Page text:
“We believe the immune system is challenged and makes antibodies to fight off an infection and something goes haywire and those antibodies then attack the nerves in focal spots,” Dr. Vanags says.

Symptoms of Guillain-Barre

Dr. Jonas Vanags
Dr. Jonas Vanags, neurologist with St. Joseph’s/Candler Physician Network – Neurology

Each person can experience different symptoms of Guillain-Barre Syndrome. Weakness and tingling in the hands and feet that progresses up through the legs, arm and upper body is usually the first sign of the syndrome.

Symptoms can worsen such as:

  • Difficulty breathing
  • Increase in blood pressure
  • Erratic heart beat
  • Your muscles stop working, potentially leading to paralysis
  • Even death, in rare cases

“Recognizing the disease and treating it before it becomes severe can significantly impact recovery,” Dr. Vanags says. “If you are having unexplained weakness in your arms and legs quickly, you should seek medical attention.”

Is Guillain-Barre Syndrome treatable?

The road to recovery following a GBS diagnosis is not easy or immediate, Dr. Vanags admits, but most people fully recover from the disorder following treatment and rehabilitation.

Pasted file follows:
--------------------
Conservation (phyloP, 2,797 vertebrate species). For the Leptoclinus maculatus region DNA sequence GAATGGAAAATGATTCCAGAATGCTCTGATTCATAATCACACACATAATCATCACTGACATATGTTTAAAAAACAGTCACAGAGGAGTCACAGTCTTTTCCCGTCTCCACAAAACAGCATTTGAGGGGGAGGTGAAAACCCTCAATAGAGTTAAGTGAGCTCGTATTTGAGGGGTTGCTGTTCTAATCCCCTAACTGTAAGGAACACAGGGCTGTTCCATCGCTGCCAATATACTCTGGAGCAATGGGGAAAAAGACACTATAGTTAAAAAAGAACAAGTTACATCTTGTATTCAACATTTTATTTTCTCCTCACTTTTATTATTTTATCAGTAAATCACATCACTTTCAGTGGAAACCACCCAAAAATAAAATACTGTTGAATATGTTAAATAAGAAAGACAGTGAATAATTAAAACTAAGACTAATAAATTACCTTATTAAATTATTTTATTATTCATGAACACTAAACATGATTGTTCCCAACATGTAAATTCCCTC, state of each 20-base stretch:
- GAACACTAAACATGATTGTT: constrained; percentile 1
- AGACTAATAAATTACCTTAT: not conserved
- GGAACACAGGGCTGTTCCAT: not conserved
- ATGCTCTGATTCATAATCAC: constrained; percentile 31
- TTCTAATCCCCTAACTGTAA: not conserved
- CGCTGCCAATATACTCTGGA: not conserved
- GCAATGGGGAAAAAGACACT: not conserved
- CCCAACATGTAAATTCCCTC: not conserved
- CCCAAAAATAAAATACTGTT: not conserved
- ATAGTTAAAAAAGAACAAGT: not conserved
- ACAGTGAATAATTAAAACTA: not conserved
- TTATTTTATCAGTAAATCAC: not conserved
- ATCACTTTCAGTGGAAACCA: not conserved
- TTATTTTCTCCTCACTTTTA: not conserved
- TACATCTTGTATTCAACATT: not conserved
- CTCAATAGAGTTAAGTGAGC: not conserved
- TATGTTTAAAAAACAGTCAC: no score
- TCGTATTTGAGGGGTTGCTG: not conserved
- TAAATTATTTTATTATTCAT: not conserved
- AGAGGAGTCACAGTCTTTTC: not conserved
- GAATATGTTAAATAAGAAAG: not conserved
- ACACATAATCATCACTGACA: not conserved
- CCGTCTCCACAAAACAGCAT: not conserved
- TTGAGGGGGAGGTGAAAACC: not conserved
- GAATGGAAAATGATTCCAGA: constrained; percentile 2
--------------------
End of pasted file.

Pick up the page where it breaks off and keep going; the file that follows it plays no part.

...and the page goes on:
Approximately 80 percent of patients return to very good functioning. Around 15 percent may experience disabling symptoms that may affect their ability to walk, or they may have painful sensations requiring continued treatment. For less than five percent of patients diagnosed with GBS, the disorder can be fatal. 

Medications and treatments are available to treat the immune system so patients can walk or breathe again on their own. Treatment options may include:

  • Plasmapheresis: A concept similar to dialysis where blood goes into a machine that filters out abnormal antibodies in the blood stream and then healthy blood reenters the body.
  • Immunoglobulin therapy (IVIg): Immunoglobulins are proteins that the immune system naturally makes to attack infecting organisms. Donated immunoglobulins are given to GBS patients through an infusion.

A large majority of GBS patients also will need rehabilitation therapy as they start to feel better. Inpatient and outpatient rehab helps patients regain their strength so they can walk again and do other functions of daily living.